As a post player, Muscala has a solid finesse game that utilizes his budding ambidexterity, as he actually favors a left-handed hook shot as his go-to move despite being right-handed. He flashes hook shots with both hands, turnaround jumpers, and up-and-under moves in his repertoire, while showing solid touch and instincts overall as well.

While Muscala fares well in this area of his game in his conference, it's tough to see it projecting very well to higher levels in its current stage, as he shows significant problems when dealing with bigger, stronger, and more athletic opponents, not possessing the strength to finish with power and showing real issues when getting bodied up by legitimate competition. Nevertheless, he's still young and filling out his frame, so he could improve with his power game over time, while his finesse game is still relatively unpolished as well, so it's not something to write off completely.

Muscala also does a good deal of damage operating off the ball, both with cuts to the basket and spot-up jump shots, and these are areas where he shows more potential with in the long term.

His jump shooting numbers are not especially strong, as he scored just 0.84 points per shot overall last season according to Synergy Sports Technology, but there's good reason for optimism due to multiple factors. For one, Muscala shot an excellent 81.6% from the free-throw line for a big man as a sophomore, and did it on a solid sample size of 4.6 attempts per game (while also shooting 80.6% as a freshman, more reason to believe it's not a fluke). If Muscala can translate this to live action, he could be a very potent weapon from mid-range, while he also shows flashes of three-point range, hitting 4-for-11 long balls overall as a sophomore.

Muscala utilized his jump shooting both in spot-up situations and operating on pick-and-pops, something he looked comfortable with and would likely be his best chance to develop a niche at the next level, so it's definitely something he should continue focusing on. Muscala also did some decent damage in pick-and-rolls, exhibiting nice coordination and mobility on his forays to the basket, where he finishes well against the level of competition he faces. He shows good touch, instincts, and shot selection finishing on cuts, but it's tough to see it translating to higher levels of competition without noticeable improvements in his strength.

On the defensive end, Muscala's average frame poses similar issues to his success, as despite showing solid enough levels of fundamentals and effort, his lack of strength really hinders his abilities even against the relatively weak level of competition he faces. In the post, he usually does a good job staying in front of his man and getting his hands up to contest shots, but his opponent too often will back him down and go through him, something he isn't able to stop in most instances. He actually does look adequate on the rare instances he's pulled out to the perimeter, however, having decent enough lateral quickness and fundamentals to not be a liability there.

Looking forward, Muscala is still raw in terms of his physical abilities and could use some more polish with his skills as well, but his flashes of developing tools in a variety of areas combined with his size and decent athleticism make him someone to keep an eye on. The things he's asked to do at this level are likely very different than the things he'd be asked to do if he ever did make it to the NBA, but he still could make notable strides as a prospect by developing his body, defense, and perimeter shooting abilities, while another strong season for his team and an NCAA Tournament berth obviously wouldn't hurt either.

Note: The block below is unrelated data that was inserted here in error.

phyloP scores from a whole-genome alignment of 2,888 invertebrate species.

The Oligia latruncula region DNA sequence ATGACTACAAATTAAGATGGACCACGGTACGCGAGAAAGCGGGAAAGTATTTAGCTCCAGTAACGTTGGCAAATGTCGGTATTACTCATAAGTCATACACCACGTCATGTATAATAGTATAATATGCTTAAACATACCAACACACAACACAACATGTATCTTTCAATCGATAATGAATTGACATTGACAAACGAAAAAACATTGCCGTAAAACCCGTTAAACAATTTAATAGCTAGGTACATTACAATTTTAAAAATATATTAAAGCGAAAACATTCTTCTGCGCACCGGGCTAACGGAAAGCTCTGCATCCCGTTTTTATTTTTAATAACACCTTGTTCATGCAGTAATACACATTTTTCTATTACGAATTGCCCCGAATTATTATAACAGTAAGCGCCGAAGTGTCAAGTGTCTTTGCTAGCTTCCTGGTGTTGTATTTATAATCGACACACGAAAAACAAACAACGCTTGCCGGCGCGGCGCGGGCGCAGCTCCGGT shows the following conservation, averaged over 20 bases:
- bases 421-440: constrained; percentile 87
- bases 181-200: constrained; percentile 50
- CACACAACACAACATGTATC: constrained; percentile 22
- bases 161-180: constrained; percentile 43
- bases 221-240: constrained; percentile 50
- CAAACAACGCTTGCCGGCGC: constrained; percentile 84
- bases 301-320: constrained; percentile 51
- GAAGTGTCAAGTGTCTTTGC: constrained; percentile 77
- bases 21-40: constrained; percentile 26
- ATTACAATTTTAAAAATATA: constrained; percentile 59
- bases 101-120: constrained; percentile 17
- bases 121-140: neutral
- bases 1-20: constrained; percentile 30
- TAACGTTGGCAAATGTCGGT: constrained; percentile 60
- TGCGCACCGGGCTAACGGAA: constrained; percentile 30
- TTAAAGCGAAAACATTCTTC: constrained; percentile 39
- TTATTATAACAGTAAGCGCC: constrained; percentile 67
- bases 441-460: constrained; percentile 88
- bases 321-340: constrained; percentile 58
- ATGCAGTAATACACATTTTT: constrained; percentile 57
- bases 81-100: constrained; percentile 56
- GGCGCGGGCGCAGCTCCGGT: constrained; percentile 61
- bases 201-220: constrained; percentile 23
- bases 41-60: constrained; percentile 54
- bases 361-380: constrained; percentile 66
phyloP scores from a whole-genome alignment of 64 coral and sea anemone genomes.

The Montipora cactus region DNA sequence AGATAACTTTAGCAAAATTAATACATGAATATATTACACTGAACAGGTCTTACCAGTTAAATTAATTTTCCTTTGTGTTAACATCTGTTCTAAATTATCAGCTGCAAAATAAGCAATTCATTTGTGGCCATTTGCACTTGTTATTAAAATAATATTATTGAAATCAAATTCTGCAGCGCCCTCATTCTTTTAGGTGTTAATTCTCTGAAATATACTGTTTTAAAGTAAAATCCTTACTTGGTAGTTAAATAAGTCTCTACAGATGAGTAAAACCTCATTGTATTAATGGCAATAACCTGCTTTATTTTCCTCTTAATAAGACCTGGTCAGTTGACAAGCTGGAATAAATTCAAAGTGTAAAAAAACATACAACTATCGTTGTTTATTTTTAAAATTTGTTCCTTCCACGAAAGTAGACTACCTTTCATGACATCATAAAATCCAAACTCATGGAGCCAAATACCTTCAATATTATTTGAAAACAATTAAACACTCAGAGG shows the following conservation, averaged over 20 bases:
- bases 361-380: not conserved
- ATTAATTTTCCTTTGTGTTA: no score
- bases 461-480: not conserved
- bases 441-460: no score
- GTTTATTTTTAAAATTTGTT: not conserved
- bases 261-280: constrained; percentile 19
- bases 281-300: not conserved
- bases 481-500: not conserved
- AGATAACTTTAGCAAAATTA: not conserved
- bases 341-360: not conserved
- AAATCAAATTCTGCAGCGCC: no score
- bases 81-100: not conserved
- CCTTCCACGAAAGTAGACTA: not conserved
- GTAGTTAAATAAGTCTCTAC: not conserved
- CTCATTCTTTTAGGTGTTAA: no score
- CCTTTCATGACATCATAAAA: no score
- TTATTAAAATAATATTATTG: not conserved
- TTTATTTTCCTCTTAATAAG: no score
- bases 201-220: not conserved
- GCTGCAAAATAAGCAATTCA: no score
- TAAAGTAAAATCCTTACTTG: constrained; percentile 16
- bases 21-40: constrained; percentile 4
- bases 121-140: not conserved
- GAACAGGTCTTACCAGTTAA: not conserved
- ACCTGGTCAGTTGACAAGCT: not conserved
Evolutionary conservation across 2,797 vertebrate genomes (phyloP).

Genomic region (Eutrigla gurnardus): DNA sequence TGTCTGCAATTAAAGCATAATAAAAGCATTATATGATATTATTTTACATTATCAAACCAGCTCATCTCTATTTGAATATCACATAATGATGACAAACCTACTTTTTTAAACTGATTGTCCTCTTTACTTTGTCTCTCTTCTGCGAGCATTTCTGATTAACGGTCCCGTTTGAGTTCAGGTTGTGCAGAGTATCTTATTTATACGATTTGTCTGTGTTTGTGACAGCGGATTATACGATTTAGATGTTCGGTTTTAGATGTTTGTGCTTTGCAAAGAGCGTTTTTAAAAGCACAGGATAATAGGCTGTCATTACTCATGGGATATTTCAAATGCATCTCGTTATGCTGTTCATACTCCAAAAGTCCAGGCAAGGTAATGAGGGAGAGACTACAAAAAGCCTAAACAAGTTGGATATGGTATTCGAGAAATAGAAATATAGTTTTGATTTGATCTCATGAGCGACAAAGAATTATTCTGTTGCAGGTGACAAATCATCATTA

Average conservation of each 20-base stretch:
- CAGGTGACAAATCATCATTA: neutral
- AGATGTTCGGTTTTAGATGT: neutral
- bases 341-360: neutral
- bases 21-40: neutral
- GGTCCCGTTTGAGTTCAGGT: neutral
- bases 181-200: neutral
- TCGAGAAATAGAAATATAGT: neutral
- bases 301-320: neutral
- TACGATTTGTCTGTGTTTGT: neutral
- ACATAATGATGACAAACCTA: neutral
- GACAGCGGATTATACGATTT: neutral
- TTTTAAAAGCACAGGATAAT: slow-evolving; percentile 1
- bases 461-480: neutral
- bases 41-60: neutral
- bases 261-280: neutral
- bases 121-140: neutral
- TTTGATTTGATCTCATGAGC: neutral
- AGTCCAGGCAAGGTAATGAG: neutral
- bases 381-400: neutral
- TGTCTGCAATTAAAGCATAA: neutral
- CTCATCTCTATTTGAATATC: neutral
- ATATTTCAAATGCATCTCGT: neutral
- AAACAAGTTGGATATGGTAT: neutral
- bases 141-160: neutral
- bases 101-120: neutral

#34, Steven Idlet, 6-11, Center/Power Forward, Senior, Tulsa

Walker Beeken

After showing gradual improvement over the course of his career at Tulsa, fifth-year senior Steven Idlet will need to need to make another jump this season in order to establish himself as a legitimate NBA prospect. Idlet played only 26 minutes per game as a junior, but is Tulsa's leading returning scorer and rebounder, and should have a chance to see an increased role as a senior, with the departure of 20 point per game scorer Justin Hurtt.

Idlet's intrigue starts with his size at 6'11” with what appears to be solid length, and a lean frame that he has worked hard to build up since arriving at Tulsa. With that said, he could still stand to add quite a bit more strength to be able to compete with NBA caliber big men on a nightly basis. In terms of his athleticism, Idlet is limited with his explosiveness, but he does have decent mobility and runs the floor fairly well for a player his size.

Offensively, Idlet functions in Coach Doug Wojcik's offense as a true back-to-the-basket big man, who knows his role and has put in the work to improve his skill set. As a junior, 64% of Idlet's used possessions came on post up opportunities, which was more than any other player in the country. He displayed solid footwork and a variety of moves in the post, with the ability to turn to either shoulder and finish with both hands with a soft touch.

Many of the problems he faces in the post revolve around his lack of bulk and strength, as he has trouble establishing good position at times, and can be muscled around on the block and when he attempts to finish at the rim. It will be interesting to see how handles the extra attention he may receive this season, with more of the offense likely to be run through him in the post.

While he attempted less than one jumper per game last season, Idlet looks to have the potential to be serviceable as a mid-range catch-and-shoot option, and somebody who can be used in pick-and-pops. He connected on a solid 45% of his jump shots as a junior, albeit in a very small sample size, showing a fairly smooth stroke and high release point. He also made over 70% of his free throws in each of his past two seasons, further backing up his potential as a floor spacer in the mid-range.